Franchises have long since been a mainstay of the video game industry. They’re a good way to hook people into a series, promising long-term investment in a continued story threaded through multiple games. Importantly, it's much safer for publishers to invest in a franchise, especially when it proves to be popular and financially successful.
Since the release of the Uncharted series’ first title, Drake’s Fortune in 2007, it has risen to become one of the most prominent franchises in the industry. One that almost single-handedly turned Sony’s fortunes around, with both Uncharted and Nathan Drake becoming synonymous with the PlayStation brand. Its success has been so great that Hollywood has been trying translate it into film – even while Microsoft’s Xbox president Phil Spencer praises new releases in the series.
Such franchises often seem to continue in perpetuity. A model that’s been successfully applied to Halo, Super Mario Bros, Tomb Raider, Final Fantasy, and Assassin’s Creed, among others. Video games even have an advantage over film and television, with fewer limitations – like the aging of actors - and much more freedom to reboot and retool in response to changing tastes.
No one would’ve been surprised had Sony asked developer Naughty Dog to make Uncharted into an ongoing series; one with no apparent end, a new entry reliably released every couple of years. For a while it seemed that Nathan Drake wasn’t going anywhere anytime soon.
But instead, Sony and Naughty Dog veered a different course. After three blockbuster entries for the PlayStation 3, and a modestly successful outing for the PlayStation Vita, they brought the series to a definitive conclusion with A Thief’s End. And it has made all the difference.
It Didn't Need To Be A Franchise Without End
After the release of the third game, Drake’s Deception in 2011, it was anybody’s guess as to where the series might go next. Naughty Dog successfully put out one outing every couple of years, each grander than the last. Though the word “trilogy” was never outright stated, it could easily be read into those initial games. And wrapping things up after three titles – all of which work in tandem together – could very well have been the logical conclusion.
It’s a credit both to Naughty Dog and Sony that there was never pressure to make as many entries as possible and keep the market flooded with titles, as with Ubisoft's Assassin’s Creed. And with decisions like these, Naughty Dog really shows what kind of developer they are: this isn’t about making money…this is about the art. And this approach accounts for the staggering quality of the Uncharted series.
Behind-The-Scenes Changes Could Have Hurt The Franchise
This period of uncertainty was only marred further by internal fluctuations at Naughty Dog. While the developer enjoyed massive critical acclaim and financial success with the launch of The Last of Us, there was still an ongoing question of whether or not we were going to get more Uncharted. And while we finally got confirmation of its development back in 2013 the industry was rocked with the announcement of series creator Amy Hennig’s departure.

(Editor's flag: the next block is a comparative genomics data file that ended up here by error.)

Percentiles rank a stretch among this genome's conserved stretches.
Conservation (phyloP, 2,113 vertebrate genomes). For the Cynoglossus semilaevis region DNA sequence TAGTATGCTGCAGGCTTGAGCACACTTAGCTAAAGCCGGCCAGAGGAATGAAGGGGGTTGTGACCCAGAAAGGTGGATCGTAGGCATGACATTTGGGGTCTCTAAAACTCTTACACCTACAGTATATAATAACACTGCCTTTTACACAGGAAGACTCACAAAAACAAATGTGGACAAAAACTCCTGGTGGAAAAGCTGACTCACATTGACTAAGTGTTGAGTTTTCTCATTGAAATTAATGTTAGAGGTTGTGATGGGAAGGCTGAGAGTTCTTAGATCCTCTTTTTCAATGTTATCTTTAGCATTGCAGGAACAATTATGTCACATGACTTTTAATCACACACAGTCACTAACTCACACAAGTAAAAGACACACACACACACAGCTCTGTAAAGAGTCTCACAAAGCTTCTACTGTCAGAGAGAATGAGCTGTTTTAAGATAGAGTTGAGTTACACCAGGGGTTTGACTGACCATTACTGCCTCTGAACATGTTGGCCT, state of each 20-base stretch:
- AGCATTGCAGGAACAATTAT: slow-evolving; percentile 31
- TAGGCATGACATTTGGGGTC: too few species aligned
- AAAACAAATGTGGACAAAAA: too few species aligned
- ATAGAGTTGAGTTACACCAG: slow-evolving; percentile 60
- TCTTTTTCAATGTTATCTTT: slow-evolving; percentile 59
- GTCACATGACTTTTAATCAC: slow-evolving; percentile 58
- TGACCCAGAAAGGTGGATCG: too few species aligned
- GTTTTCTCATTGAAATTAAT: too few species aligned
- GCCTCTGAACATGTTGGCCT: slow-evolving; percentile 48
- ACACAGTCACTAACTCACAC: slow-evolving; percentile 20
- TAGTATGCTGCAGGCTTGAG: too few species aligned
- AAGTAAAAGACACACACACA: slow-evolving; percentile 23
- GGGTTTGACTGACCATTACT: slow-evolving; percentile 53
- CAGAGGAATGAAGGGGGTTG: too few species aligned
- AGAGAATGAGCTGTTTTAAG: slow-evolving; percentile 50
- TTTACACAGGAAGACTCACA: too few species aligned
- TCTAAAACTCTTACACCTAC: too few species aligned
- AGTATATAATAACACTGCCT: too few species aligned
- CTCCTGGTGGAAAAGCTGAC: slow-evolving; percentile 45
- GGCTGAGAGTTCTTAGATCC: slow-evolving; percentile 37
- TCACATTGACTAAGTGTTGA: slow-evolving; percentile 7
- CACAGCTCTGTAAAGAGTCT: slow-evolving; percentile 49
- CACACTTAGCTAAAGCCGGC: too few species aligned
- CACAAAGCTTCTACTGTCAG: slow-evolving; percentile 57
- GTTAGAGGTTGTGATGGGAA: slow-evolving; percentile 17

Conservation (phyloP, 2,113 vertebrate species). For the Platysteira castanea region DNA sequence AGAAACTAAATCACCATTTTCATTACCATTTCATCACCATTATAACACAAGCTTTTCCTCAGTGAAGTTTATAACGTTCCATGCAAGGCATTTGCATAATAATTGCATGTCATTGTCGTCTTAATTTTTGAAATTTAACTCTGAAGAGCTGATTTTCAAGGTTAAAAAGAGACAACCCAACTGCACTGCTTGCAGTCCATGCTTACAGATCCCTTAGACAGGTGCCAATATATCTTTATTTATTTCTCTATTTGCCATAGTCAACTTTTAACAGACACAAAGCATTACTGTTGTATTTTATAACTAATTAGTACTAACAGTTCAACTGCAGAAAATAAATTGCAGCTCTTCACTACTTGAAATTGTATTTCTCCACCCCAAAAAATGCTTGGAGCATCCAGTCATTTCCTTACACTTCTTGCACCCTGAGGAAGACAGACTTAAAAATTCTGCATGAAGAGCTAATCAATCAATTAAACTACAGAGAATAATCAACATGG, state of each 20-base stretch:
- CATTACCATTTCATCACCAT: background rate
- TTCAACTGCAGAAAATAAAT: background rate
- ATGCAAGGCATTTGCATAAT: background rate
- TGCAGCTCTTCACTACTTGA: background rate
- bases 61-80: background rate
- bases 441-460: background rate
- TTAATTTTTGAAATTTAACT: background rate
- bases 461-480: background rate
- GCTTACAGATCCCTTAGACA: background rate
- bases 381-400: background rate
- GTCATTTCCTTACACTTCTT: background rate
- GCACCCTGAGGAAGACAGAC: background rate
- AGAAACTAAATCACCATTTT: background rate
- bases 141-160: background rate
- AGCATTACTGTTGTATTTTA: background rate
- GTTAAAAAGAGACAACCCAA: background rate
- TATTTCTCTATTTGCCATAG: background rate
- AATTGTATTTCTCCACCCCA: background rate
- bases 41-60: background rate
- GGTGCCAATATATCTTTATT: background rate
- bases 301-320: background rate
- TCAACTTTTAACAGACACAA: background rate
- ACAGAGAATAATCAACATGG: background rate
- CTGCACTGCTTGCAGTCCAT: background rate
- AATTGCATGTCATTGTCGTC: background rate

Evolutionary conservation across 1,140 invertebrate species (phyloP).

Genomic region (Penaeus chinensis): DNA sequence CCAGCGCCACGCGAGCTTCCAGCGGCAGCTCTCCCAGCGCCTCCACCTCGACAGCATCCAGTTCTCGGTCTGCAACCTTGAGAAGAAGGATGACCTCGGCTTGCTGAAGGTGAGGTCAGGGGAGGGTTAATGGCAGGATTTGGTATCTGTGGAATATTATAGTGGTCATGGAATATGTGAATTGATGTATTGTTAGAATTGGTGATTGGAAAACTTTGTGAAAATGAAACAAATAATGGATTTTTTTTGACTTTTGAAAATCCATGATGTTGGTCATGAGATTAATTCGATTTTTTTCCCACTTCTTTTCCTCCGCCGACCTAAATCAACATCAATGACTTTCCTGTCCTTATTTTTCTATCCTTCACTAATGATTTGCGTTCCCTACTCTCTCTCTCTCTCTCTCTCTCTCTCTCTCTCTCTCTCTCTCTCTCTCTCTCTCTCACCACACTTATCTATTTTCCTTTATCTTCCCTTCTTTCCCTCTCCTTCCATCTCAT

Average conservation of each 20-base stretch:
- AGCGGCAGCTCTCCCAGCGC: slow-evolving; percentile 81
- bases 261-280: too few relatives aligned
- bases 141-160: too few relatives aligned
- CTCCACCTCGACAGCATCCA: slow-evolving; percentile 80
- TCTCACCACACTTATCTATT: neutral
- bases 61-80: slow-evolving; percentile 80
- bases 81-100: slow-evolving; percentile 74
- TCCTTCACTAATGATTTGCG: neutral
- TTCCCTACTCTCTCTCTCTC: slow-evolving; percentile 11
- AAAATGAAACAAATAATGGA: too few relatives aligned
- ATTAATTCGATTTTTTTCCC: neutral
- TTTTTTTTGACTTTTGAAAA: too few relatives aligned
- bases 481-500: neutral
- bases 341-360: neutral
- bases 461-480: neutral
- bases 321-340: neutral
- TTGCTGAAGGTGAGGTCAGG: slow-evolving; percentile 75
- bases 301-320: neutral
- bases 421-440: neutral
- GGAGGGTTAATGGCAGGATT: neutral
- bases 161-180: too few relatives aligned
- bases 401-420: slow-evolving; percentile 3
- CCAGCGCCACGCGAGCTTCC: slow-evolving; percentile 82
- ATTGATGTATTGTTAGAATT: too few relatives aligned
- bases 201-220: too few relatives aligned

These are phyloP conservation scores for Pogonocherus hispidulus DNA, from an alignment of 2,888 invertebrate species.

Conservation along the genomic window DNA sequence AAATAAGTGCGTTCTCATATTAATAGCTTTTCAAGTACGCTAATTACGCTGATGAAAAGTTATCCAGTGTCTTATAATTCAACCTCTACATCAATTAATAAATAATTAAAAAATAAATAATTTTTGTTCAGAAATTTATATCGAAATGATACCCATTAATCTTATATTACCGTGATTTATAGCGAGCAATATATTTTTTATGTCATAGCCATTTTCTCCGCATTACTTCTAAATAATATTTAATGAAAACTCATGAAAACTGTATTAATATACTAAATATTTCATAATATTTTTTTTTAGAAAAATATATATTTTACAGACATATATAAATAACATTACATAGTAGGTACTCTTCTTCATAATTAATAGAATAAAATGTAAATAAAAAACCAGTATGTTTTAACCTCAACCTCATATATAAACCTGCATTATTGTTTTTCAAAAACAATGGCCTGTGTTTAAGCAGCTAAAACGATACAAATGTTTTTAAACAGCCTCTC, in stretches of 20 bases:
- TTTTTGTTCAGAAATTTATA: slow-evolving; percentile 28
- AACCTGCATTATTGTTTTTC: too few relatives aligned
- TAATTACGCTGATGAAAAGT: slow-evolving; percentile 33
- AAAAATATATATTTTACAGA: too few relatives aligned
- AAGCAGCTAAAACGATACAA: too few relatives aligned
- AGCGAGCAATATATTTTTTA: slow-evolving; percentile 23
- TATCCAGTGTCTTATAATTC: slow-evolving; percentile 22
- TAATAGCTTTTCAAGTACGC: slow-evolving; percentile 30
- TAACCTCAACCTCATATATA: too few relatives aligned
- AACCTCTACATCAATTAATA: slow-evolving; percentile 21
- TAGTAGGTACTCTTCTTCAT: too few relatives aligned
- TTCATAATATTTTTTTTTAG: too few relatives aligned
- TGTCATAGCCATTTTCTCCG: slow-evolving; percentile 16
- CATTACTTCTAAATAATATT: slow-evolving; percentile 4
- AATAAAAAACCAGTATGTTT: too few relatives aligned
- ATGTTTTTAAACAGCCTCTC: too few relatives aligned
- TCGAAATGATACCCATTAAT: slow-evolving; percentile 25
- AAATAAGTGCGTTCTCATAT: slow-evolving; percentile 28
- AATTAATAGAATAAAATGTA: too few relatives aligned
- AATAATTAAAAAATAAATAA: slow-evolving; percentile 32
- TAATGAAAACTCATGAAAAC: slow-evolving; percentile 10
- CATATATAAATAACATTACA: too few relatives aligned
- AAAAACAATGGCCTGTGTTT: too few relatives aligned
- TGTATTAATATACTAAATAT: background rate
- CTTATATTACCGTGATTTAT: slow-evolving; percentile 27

This could've easily been a body blow to the series, as Hennig was a key player from the very beginning. Bruce Straley and Neil Druckmann – both game directors for The Last of Us – stepped in after Hennig's departure, and it was even revealed later on that months of Hennig’s work had to be scrapped, and they largely started over from scratch.
For many a comparable franchise, this is where things could've gone wrong. Behind-the-scenes talent change-ups can have a massive affect on the quality of a final product. What’s more, A Thief's End could've felt like a superfluous bookend. There were even fears that enough time passed that not as many gamers would return to a series we hadn't heard from in five years.
Returning to a story or a franchise years after the original can often be disastrous – even when the original creators are in play. As Star Wars has shown us, badly-formed prequels or addendums might not only disappoint on a mass scale, but might also diminish the overall product.
Yet in spite of all of this, A Thief’s End was a success in every measurable way. It’s the top-rated and top-selling game for the PlayStation 4, and provided an emotionally satisfying conclusion to one of the industry’s most beloved franchises.
And one of the reasons for this was the choice made to make it the definitive end. The finale in Drake's Deception could have made for a satisfying resolution, but the talent at Naughty Dog decided to make one final go-around that brought things to a close with more certainty. They picked up key emotional threads from the third game and resolved them so as to leave little doubt that this was the end of Nathan Drake’s tale.
Rather than drag the series in out in perpetuity for financial gain, they prioritized the art and craft of the material. And that made all the difference.
Naughty Dog has now released a spin-off in the form of The Lost Legacy (a DLC story expansion that grew into its own standalone game) that will follow peripheral characters from the Uncharted universe. But it’s been made clear by Naughty Dog that we won’t be seeing any more of Nathan Drake.
What the developer has done here is has secured the reputation of the franchise. Because we got fewer entries – and because they were of such consistent high quality – their reputation will endure. Uncharted will be remembered as one of the very greatest franchises in the business, due in large part to Naughty Dog's satisfying finale, A Thief's End.
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